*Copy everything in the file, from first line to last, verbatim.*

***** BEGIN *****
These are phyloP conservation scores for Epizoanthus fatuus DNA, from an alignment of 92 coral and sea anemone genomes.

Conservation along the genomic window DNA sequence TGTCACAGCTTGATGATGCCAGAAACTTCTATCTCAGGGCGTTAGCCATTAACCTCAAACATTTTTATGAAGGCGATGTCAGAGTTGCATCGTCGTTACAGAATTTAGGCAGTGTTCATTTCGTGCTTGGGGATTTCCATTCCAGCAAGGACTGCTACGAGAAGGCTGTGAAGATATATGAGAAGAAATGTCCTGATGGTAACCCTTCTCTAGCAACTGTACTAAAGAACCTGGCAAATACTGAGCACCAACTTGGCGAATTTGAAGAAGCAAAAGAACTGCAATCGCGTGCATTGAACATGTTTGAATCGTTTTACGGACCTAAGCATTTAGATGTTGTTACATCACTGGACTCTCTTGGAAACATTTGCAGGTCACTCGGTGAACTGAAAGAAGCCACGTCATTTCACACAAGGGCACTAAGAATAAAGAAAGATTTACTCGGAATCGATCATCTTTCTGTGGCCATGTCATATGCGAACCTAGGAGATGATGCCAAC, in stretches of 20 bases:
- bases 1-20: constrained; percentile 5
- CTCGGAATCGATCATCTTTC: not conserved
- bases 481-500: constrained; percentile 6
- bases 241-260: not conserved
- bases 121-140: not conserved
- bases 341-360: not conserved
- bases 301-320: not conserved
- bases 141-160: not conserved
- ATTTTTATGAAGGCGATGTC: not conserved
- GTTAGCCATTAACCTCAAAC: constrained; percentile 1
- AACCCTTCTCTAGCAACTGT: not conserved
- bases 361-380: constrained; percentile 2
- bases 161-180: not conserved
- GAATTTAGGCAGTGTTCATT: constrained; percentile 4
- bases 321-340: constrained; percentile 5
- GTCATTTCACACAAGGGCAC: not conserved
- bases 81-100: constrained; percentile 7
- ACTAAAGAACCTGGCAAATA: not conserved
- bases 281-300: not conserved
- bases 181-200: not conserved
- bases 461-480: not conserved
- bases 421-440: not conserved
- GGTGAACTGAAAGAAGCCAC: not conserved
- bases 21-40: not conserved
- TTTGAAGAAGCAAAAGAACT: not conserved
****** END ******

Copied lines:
These are phyloP conservation scores for Epizoanthus fatuus DNA, from an alignment of 92 coral and sea anemone genomes.

Conservation along the genomic window DNA sequence TGTCACAGCTTGATGATGCCAGAAACTTCTATCTCAGGGCGTTAGCCATTAACCTCAAACATTTTTATGAAGGCGATGTCAGAGTTGCATCGTCGTTACAGAATTTAGGCAGTGTTCATTTCGTGCTTGGGGATTTCCATTCCAGCAAGGACTGCTACGAGAAGGCTGTGAAGATATATGAGAAGAAATGTCCTGATGGTAACCCTTCTCTAGCAACTGTACTAAAGAACCTGGCAAATACTGAGCACCAACTTGGCGAATTTGAAGAAGCAAAAGAACTGCAATCGCGTGCATTGAACATGTTTGAATCGTTTTACGGACCTAAGCATTTAGATGTTGTTACATCACTGGACTCTCTTGGAAACATTTGCAGGTCACTCGGTGAACTGAAAGAAGCCACGTCATTTCACACAAGGGCACTAAGAATAAAGAAAGATTTACTCGGAATCGATCATCTTTCTGTGGCCATGTCATATGCGAACCTAGGAGATGATGCCAAC, in stretches of 20 bases:
- bases 1-20: constrained; percentile 5
- CTCGGAATCGATCATCTTTC: not conserved
- bases 481-500: constrained; percentile 6
- bases 241-260: not conserved
- bases 121-140: not conserved
- bases 341-360: not conserved
- bases 301-320: not conserved
- bases 141-160: not conserved
- ATTTTTATGAAGGCGATGTC: not conserved
- GTTAGCCATTAACCTCAAAC: constrained; percentile 1
- AACCCTTCTCTAGCAACTGT: not conserved
- bases 361-380: constrained; percentile 2
- bases 161-180: not conserved
- GAATTTAGGCAGTGTTCATT: constrained; percentile 4
- bases 321-340: constrained; percentile 5
- GTCATTTCACACAAGGGCAC: not conserved
- bases 81-100: constrained; percentile 7
- ACTAAAGAACCTGGCAAATA: not conserved
- bases 281-300: not conserved
- bases 181-200: not conserved
- bases 461-480: not conserved
- bases 421-440: not conserved
- GGTGAACTGAAAGAAGCCAC: not conserved
- bases 21-40: not conserved
- TTTGAAGAAGCAAAAGAACT: not conserved